Striking an evangelical pose from the outset, Gott et al. preach that “The lungs are a physiologic marvel”. Then, to demonstrate what a balanced and thoughtful piece of work they created, the authors then describe vaping by beginning “with a brief history of traditional cigarettes.”
Despite only compromising a fraction of the global vape sales market, the authors then dedicated a huge section of the paper to discussing JUUL products….because JUUL has “70% of US e-cigarette sales”. They fail to mention this doesn’t include the open systems sector.
The publication in the British Medical Journal drew swift criticism of the paper.
Italian experts Mario Malerba and Danila Azzolina highlighted a common selective flaw in papers like this: “the Authors cite the review of Kalkhorn-Glantz et al., highlighting the negative effect of e-cigarettes on smoking cessation but do not consider two other reviews performed by El Dib et al. and Malas et al. that did not reach this conclusion.”
They point out the “methodological shortcomings” in many studies and highlight that excluding small studies from the research, without defining “small”, adds a further layer of problems to their findings. Then, the pair contend, the whole thing becomes slightly ridiculous as no effort is made to differentiate Tetra-Hydro-Cannabinol (THC) products from vape products.
Addiction Psychiatrist Peter Balfour wrote to comment: “I have no hesitation in relaying to patients my belief that, although e-cigarettes may not be 100% safe, they are significantly safer than tobacco-containing products (and may provide significant psychological advantage to smokers who are trying to quit).”
“This article does not persuade me to stop this practice. Furthermore, I would suggest that without strong evidence to the contrary, not recommending a product that appears to be a safer alternative is doing harm.”
A team from University College London made a comprehensive and fully cited response. Harry Tattan-Birch, Loren Kock, Dr Lion Shahab, and Professor Jamie Brown wrote to say: “The most relevant public health consideration is the harm of e-cigarettes compared with the alternative for most users: continued tobacco smoking. This requires a dispassionate look at and accurate reporting of the available evidence.”
They go on to add the study “misleadingly reports ‘their effectiveness as a smoking cessation intervention…[is] highly controversial. Yet, neither the Cochrane review or NASEM report on the topic are cited. Even before the publication of a large RCT in the NEJM, which demonstrated that participants who were offered e-cigarettes had two-fold higher quit rates than those given nicotine replacement therapy, the NASEM report concluded ‘there is moderate evidence from randomized controlled trials that e-cigarettes with nicotine are more effective than e-cigarettes without nicotine for smoking cessation’.”
The quartet noted that the authors, like many others, frequently complain there is a lack of evidence of relative harm, yet always focus on the absolute possible harm of vaping and fail to compare it to the impact of smoking.
“There is also an omission of relevant research on biomarkers of toxicant and carcinogen exposure. This work is especially useful for assessing the effect of e-cigarette use on respiratory health because, unlike animal and cell models, these studies measure toxicant exposure among real-world e-cigarette users.”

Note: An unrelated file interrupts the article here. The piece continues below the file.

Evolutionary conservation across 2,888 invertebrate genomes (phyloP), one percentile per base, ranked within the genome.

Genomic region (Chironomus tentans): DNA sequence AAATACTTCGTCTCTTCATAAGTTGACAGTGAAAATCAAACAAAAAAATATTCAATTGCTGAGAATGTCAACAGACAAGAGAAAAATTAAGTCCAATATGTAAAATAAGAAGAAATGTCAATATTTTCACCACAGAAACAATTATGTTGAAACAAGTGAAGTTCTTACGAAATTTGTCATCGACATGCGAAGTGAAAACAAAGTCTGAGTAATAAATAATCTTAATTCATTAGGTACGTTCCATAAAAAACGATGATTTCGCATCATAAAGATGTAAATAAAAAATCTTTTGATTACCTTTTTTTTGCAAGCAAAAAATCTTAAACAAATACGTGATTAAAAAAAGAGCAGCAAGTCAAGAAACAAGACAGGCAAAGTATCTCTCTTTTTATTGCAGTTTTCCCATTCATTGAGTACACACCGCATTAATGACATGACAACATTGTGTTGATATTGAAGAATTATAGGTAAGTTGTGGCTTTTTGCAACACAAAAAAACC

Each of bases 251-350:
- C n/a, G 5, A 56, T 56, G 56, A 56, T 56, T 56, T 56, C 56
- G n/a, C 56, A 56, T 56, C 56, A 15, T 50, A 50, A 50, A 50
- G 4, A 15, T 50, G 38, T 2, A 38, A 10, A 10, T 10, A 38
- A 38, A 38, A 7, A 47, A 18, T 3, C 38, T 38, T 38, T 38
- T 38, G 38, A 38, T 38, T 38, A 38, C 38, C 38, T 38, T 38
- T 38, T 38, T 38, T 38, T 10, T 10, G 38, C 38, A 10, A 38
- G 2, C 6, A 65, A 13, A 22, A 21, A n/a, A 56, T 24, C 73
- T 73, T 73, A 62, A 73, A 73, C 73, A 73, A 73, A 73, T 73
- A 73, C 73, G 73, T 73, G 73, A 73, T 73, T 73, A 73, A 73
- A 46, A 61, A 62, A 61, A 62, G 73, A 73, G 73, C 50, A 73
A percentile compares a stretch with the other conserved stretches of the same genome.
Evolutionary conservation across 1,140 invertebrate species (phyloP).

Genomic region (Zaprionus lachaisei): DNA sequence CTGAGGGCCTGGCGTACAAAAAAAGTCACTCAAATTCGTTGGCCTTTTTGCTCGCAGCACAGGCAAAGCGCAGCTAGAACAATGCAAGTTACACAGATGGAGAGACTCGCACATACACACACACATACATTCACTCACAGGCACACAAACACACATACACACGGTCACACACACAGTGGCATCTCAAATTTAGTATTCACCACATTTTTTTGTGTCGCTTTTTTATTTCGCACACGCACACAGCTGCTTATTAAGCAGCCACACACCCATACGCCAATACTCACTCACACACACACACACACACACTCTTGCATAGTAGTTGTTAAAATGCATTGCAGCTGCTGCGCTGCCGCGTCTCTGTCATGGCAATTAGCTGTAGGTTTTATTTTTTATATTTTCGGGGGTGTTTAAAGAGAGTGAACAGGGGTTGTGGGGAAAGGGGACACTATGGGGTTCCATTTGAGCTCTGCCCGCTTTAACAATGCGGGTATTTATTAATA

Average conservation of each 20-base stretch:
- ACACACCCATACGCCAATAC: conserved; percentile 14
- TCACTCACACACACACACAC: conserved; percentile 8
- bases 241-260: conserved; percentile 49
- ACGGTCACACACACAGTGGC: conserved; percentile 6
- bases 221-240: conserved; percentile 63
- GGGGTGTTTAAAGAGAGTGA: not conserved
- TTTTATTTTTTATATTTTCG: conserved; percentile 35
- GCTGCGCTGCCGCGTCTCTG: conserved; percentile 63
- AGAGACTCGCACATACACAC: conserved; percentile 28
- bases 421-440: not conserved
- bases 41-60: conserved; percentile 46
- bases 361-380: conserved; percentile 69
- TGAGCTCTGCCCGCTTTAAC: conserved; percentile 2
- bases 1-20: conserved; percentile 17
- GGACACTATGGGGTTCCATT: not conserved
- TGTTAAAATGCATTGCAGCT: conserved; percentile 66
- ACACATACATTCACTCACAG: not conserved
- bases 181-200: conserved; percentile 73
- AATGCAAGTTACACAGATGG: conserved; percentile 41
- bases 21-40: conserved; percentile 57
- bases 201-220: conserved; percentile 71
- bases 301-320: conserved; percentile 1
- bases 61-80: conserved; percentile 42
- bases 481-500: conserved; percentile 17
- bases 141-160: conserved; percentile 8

If the paper’s authors had considered including such research, they’d have noted reduced levels of exposure to compounds. It’s essential to include such information, according to the UCL team, as: “This provides reassurance that, when compared with smoking, e-cigarette use puts one at far lower risk of developing lung diseases associated with inhalation of these toxicants.”
Ultimately, the UCL team say, this paper failed to do the essential thing of providing “accurate statements on comparative safety”.
They conclude: “Already, the majority of smokers in England believe e-cigarettes are at least as harmful as cigarettes, a declining proportion are using them to support quitting and a growing number attempt to quit without any aid. Each year, cigarettes kill 5.2 million of the 1.1 billion smokers worldwide, and another million die from second-hand exposure. Misleading statements about the comparative safety of e-cigarettes may not only influence policy in a way that is not supported by evidence, but may also deter people who have struggled to stop smoking deadly cigarettes from using an effective method at helping them quit.”
Dr John Ashcroft, a Derbyshire GP, notes: “Vapers have traditionally used free based nicotine that most find quite irritating and puts off many potential vapers as it makes them cough. As a GP, I usually warn my patients about this and suggest that they learn a different smoking style of not inhaling.”
“The alternative is to lower the concentration of nicotine, and many vape and inhale with concentrations of just 3-6 mg/ml. This obviously requires the inhaling of much larger quantities of e-liquid, raising the cost of vaping.”
Ashcroft suggests nic salts are the solutions and “allow more smokers to switch to vaping and quit smoking and inhale less e-liquid. If the legal limit on the concentration of nicotine was raised then even less e-liquid would be needed by vapers to get the same hit of nicotine that they desire. If the authors are really concerned about the small residual risk that may or may not exist from vaping then I suggest that they recommend nicotine salts to their patients, and call for a raising of the legal maximum strength of nicotine in e-liquids.”
- “What are the respiratory effects of e-cigarettes?” by Gott et al. – [link]